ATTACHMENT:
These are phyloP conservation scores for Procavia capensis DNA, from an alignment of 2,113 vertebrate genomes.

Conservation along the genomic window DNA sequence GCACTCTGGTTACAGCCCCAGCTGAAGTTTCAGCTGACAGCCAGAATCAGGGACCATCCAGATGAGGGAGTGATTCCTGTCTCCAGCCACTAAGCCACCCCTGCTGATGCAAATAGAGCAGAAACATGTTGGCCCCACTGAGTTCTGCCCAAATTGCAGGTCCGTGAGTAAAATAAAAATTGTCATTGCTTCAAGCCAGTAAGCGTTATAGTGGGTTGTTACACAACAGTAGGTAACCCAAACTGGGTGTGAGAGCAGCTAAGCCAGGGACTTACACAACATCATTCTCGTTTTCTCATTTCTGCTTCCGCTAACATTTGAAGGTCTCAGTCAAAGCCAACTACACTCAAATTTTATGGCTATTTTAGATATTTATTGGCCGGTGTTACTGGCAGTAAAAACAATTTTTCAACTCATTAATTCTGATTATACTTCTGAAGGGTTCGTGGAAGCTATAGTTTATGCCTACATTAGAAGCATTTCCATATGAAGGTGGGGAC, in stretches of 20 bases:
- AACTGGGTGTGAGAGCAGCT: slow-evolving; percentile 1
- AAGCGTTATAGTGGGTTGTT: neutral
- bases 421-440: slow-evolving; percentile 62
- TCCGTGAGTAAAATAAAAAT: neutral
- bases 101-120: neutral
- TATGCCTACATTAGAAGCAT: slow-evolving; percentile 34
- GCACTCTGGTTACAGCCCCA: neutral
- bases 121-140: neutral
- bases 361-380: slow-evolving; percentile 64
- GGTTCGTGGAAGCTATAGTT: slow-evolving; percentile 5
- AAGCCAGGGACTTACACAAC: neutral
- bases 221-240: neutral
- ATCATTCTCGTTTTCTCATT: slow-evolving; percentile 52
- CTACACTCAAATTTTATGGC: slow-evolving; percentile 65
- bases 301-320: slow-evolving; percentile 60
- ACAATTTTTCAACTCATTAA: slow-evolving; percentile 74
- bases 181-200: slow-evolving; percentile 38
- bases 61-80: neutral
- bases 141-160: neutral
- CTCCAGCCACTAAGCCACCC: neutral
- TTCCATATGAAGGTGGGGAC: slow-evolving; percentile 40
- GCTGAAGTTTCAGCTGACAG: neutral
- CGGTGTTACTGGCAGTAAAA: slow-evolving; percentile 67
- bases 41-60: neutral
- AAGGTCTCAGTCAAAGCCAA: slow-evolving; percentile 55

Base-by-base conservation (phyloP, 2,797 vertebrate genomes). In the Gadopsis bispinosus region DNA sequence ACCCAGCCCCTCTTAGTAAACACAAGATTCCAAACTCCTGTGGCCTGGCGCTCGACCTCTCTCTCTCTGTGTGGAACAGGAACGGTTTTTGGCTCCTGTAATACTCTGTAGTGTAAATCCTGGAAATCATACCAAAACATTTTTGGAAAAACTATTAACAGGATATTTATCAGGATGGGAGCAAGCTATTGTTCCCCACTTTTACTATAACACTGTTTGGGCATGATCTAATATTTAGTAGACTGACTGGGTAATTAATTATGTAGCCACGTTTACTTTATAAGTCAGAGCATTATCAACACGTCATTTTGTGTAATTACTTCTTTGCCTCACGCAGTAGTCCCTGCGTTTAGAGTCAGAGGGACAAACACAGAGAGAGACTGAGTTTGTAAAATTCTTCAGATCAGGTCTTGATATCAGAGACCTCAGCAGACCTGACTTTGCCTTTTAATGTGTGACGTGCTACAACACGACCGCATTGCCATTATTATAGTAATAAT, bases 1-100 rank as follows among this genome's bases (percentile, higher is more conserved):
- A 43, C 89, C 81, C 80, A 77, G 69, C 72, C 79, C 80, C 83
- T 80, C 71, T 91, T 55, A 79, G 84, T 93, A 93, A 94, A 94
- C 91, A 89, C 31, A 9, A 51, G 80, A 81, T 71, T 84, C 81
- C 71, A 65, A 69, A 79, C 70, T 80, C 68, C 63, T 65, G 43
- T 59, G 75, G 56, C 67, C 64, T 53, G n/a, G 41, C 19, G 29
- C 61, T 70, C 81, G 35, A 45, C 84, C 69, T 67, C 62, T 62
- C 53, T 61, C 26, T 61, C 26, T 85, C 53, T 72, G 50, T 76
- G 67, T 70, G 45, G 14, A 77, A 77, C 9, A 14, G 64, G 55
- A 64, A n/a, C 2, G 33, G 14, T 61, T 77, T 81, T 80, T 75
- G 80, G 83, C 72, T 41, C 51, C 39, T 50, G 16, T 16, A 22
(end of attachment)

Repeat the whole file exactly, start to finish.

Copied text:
These are phyloP conservation scores for Procavia capensis DNA, from an alignment of 2,113 vertebrate genomes.

Conservation along the genomic window DNA sequence GCACTCTGGTTACAGCCCCAGCTGAAGTTTCAGCTGACAGCCAGAATCAGGGACCATCCAGATGAGGGAGTGATTCCTGTCTCCAGCCACTAAGCCACCCCTGCTGATGCAAATAGAGCAGAAACATGTTGGCCCCACTGAGTTCTGCCCAAATTGCAGGTCCGTGAGTAAAATAAAAATTGTCATTGCTTCAAGCCAGTAAGCGTTATAGTGGGTTGTTACACAACAGTAGGTAACCCAAACTGGGTGTGAGAGCAGCTAAGCCAGGGACTTACACAACATCATTCTCGTTTTCTCATTTCTGCTTCCGCTAACATTTGAAGGTCTCAGTCAAAGCCAACTACACTCAAATTTTATGGCTATTTTAGATATTTATTGGCCGGTGTTACTGGCAGTAAAAACAATTTTTCAACTCATTAATTCTGATTATACTTCTGAAGGGTTCGTGGAAGCTATAGTTTATGCCTACATTAGAAGCATTTCCATATGAAGGTGGGGAC, in stretches of 20 bases:
- AACTGGGTGTGAGAGCAGCT: slow-evolving; percentile 1
- AAGCGTTATAGTGGGTTGTT: neutral
- bases 421-440: slow-evolving; percentile 62
- TCCGTGAGTAAAATAAAAAT: neutral
- bases 101-120: neutral
- TATGCCTACATTAGAAGCAT: slow-evolving; percentile 34
- GCACTCTGGTTACAGCCCCA: neutral
- bases 121-140: neutral
- bases 361-380: slow-evolving; percentile 64
- GGTTCGTGGAAGCTATAGTT: slow-evolving; percentile 5
- AAGCCAGGGACTTACACAAC: neutral
- bases 221-240: neutral
- ATCATTCTCGTTTTCTCATT: slow-evolving; percentile 52
- CTACACTCAAATTTTATGGC: slow-evolving; percentile 65
- bases 301-320: slow-evolving; percentile 60
- ACAATTTTTCAACTCATTAA: slow-evolving; percentile 74
- bases 181-200: slow-evolving; percentile 38
- bases 61-80: neutral
- bases 141-160: neutral
- CTCCAGCCACTAAGCCACCC: neutral
- TTCCATATGAAGGTGGGGAC: slow-evolving; percentile 40
- GCTGAAGTTTCAGCTGACAG: neutral
- CGGTGTTACTGGCAGTAAAA: slow-evolving; percentile 67
- bases 41-60: neutral
- AAGGTCTCAGTCAAAGCCAA: slow-evolving; percentile 55

Base-by-base conservation (phyloP, 2,797 vertebrate genomes). In the Gadopsis bispinosus region DNA sequence ACCCAGCCCCTCTTAGTAAACACAAGATTCCAAACTCCTGTGGCCTGGCGCTCGACCTCTCTCTCTCTGTGTGGAACAGGAACGGTTTTTGGCTCCTGTAATACTCTGTAGTGTAAATCCTGGAAATCATACCAAAACATTTTTGGAAAAACTATTAACAGGATATTTATCAGGATGGGAGCAAGCTATTGTTCCCCACTTTTACTATAACACTGTTTGGGCATGATCTAATATTTAGTAGACTGACTGGGTAATTAATTATGTAGCCACGTTTACTTTATAAGTCAGAGCATTATCAACACGTCATTTTGTGTAATTACTTCTTTGCCTCACGCAGTAGTCCCTGCGTTTAGAGTCAGAGGGACAAACACAGAGAGAGACTGAGTTTGTAAAATTCTTCAGATCAGGTCTTGATATCAGAGACCTCAGCAGACCTGACTTTGCCTTTTAATGTGTGACGTGCTACAACACGACCGCATTGCCATTATTATAGTAATAAT, bases 1-100 rank as follows among this genome's bases (percentile, higher is more conserved):
- A 43, C 89, C 81, C 80, A 77, G 69, C 72, C 79, C 80, C 83
- T 80, C 71, T 91, T 55, A 79, G 84, T 93, A 93, A 94, A 94
- C 91, A 89, C 31, A 9, A 51, G 80, A 81, T 71, T 84, C 81
- C 71, A 65, A 69, A 79, C 70, T 80, C 68, C 63, T 65, G 43
- T 59, G 75, G 56, C 67, C 64, T 53, G n/a, G 41, C 19, G 29
- C 61, T 70, C 81, G 35, A 45, C 84, C 69, T 67, C 62, T 62
- C 53, T 61, C 26, T 61, C 26, T 85, C 53, T 72, G 50, T 76
- G 67, T 70, G 45, G 14, A 77, A 77, C 9, A 14, G 64, G 55
- A 64, A n/a, C 2, G 33, G 14, T 61, T 77, T 81, T 80, T 75
- G 80, G 83, C 72, T 41, C 51, C 39, T 50, G 16, T 16, A 22